Will you, for example, attempt to isolate personal phones from the main network? If you do a good job, it’s going to cost. If you don’t do a good job, you increase risk. Mention it to management and see if they’re comfortable with it.
Will you permit work devices to surf on any old network and then return to the fold bearing who knows what sort of infection? If you do a good job, it costs you, if not, it increases risk.
Related policies reminder. Remind users that when using a device in a setting other policies may apply. So while that smart phone may be great for surfing porn in their basement, because it’s a work device, it’s still not permitted. Oh, and you can see them in the logs you’re monitoring.
Finally, damage. If they drop their work phone at home, or their home phone at work, who’s paying and under what circumstances? If they lose the phone on a subway, who’s paying to replace it? Some employees will flush phones down the toilet repeatedly, it’s just in their nature. Who’s paying? And if you have someone losing phones, have plans for dealing with it.
Very importantly, have a hard policy regarding how fast they notify authorities and who those authorities are. Many people will wait to inform you of a loss until they get the new device or the loss personally inconveniences them. Meanwhile, the lost phone has been in the hands of bad guys for days or weeks.
Put a reward sticker on the phone. It might result in the return of several valuable phones that would otherwise end up in pawn shops. A few cents per phone versus hundreds of dollars for a single loss makes it worthwhile.
Security; alluded to above, is the cost that makes any risk bearable. What will you do, or be able to do, if a phone containing potentially sensitive business information is lost, or if personal information is exposed on company networks? There are a few facets to phone security issues.
Loss. In either business or personal property cases, where company information may be present, it is best to:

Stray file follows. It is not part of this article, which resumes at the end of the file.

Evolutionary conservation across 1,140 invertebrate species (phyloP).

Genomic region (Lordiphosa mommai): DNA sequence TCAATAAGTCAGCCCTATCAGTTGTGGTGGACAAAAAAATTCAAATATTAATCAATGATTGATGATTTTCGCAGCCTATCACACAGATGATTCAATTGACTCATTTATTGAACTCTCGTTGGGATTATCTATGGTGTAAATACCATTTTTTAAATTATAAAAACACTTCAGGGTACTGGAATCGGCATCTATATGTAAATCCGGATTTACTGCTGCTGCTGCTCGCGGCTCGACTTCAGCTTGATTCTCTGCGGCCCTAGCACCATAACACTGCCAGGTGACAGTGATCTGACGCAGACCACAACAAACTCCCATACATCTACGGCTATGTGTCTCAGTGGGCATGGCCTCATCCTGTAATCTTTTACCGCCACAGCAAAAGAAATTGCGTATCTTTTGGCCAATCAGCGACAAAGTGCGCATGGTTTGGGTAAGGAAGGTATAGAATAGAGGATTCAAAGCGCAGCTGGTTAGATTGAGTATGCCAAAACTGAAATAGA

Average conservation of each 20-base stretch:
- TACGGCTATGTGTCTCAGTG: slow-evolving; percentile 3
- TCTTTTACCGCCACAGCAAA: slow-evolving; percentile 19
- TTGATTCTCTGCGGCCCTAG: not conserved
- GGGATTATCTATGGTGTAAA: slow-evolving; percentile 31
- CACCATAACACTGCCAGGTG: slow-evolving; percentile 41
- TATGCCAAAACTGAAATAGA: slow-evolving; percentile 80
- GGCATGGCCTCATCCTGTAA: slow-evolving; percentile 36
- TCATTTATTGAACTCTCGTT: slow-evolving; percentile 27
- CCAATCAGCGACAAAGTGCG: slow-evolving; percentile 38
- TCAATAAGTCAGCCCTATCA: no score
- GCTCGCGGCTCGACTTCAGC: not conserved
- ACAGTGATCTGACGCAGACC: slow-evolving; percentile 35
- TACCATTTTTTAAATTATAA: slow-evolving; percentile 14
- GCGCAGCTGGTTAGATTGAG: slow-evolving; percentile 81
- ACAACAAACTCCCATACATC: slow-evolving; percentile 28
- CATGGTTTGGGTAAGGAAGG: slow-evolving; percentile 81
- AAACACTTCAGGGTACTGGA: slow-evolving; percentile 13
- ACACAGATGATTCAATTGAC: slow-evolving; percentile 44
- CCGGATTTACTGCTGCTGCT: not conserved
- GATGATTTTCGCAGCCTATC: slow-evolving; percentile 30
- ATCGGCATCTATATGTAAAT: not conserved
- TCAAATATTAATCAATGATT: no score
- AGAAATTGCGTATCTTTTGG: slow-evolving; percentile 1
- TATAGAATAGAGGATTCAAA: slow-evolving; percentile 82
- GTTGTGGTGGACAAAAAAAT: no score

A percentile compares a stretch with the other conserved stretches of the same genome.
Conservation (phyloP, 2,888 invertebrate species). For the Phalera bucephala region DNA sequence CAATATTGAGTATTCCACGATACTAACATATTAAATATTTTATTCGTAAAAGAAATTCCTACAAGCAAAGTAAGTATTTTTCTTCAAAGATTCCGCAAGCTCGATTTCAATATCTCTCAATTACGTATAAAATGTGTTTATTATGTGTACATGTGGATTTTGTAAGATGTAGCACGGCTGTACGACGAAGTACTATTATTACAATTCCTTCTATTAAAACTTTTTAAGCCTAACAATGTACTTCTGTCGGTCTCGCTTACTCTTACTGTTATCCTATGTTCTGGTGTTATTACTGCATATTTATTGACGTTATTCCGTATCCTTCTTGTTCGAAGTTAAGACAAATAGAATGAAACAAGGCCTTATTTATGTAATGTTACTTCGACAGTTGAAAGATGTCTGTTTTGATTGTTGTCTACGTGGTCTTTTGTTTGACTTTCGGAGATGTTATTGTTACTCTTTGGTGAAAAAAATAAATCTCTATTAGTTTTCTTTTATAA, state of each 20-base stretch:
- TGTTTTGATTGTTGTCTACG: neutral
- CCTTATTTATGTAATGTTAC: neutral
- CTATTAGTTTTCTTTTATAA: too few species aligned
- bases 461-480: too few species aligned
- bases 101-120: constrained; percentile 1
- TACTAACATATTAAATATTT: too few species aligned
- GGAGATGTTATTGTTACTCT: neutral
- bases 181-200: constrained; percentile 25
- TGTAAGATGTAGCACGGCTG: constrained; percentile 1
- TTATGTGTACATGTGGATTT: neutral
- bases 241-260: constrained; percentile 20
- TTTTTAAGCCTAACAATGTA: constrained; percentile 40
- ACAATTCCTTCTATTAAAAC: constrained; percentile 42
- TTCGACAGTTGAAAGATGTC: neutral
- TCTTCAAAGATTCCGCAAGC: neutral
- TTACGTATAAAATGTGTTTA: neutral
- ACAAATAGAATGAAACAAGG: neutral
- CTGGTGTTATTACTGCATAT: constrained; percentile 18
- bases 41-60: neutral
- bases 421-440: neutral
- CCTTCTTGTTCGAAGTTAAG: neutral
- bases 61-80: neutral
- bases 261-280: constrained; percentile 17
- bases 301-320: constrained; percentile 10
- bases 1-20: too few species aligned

- Be locked with a code of some sort, to prevent immediate use. Also, activate this lock after a period of inactivity, like a screen-saver on a PC.
- Be encrypted, to prevent stronger efforts at compromise, such as corporate espionage or other subversive reason.
- Be remotely wipeable, to allow for a positive acknowledgement that a device is completely safe. This is critical for assets storing very sensitive data, but won’t always be possible, especially in cases involving corporate espionage, so in those cases strong encryption is an additional requirement. Note that remote wiping of a personally owned device can create additional liabilities, the most obvious being, what if it’s done accidentally. Likewise, with a business device, a sales person could lose valuable scheduling data that hasn’t synchronized with HQ yet, costing them sales. Address these and other risks by having users sign an agreement and understanding of how phones are protected and specifying what they can do to avoid complications, as well as the companies refusal to accept any liability. Place the onus on them to care for data that is important to them.
Integrity of the device: anti-virus, anti-tampering. Companies concerned about data leaks must weigh the risk of device compromise through malicious software and employ appropriate measures. Anti-virus is available for phones, as is anti-tampering software that performs an integrity check on the program portions of phone memory. This plays directly into whether or not you permit 3rd party untested applications to be installed on devices. If it’s a personal device, you don’t have much choice, so factor that in to any decisions: such phones will leak data like a sieve. Business phones can be much more locked down, but you’ll need a process whereby new apps can be requested and tested.
Disable unnecessary services, just like with a computer. If you can avoid Bluetooth, do so. Same with Wi-Fi, but if you can’t, take appropriate mitigating steps.
If restrictions in use could conflict with emergency contact from relatives, provide contingency contact plans for them. In other words, if you require personal phones to be removed or turned off, provide a way for relatives and emergency contact through other means, such as a paging system or central contact number that can reach the person. Kentucky coal miners, as an example, cannot receive calls down in the mine, so relatives must contact the mine office which will use radios to relay appropriate information.
Legal requirements. Your legal department will likely want a couple paragraphs in the policy, most notably regarding compliance with local laws and ordinances. Just because the business provides a phone, doesn’t mean you can use it in violation of laws such as phone use while driving. The legal department will specifically want that mentioned to escape liability when an employee breaks that law and ends up in trouble.
That’s a pretty big policy for such little devices.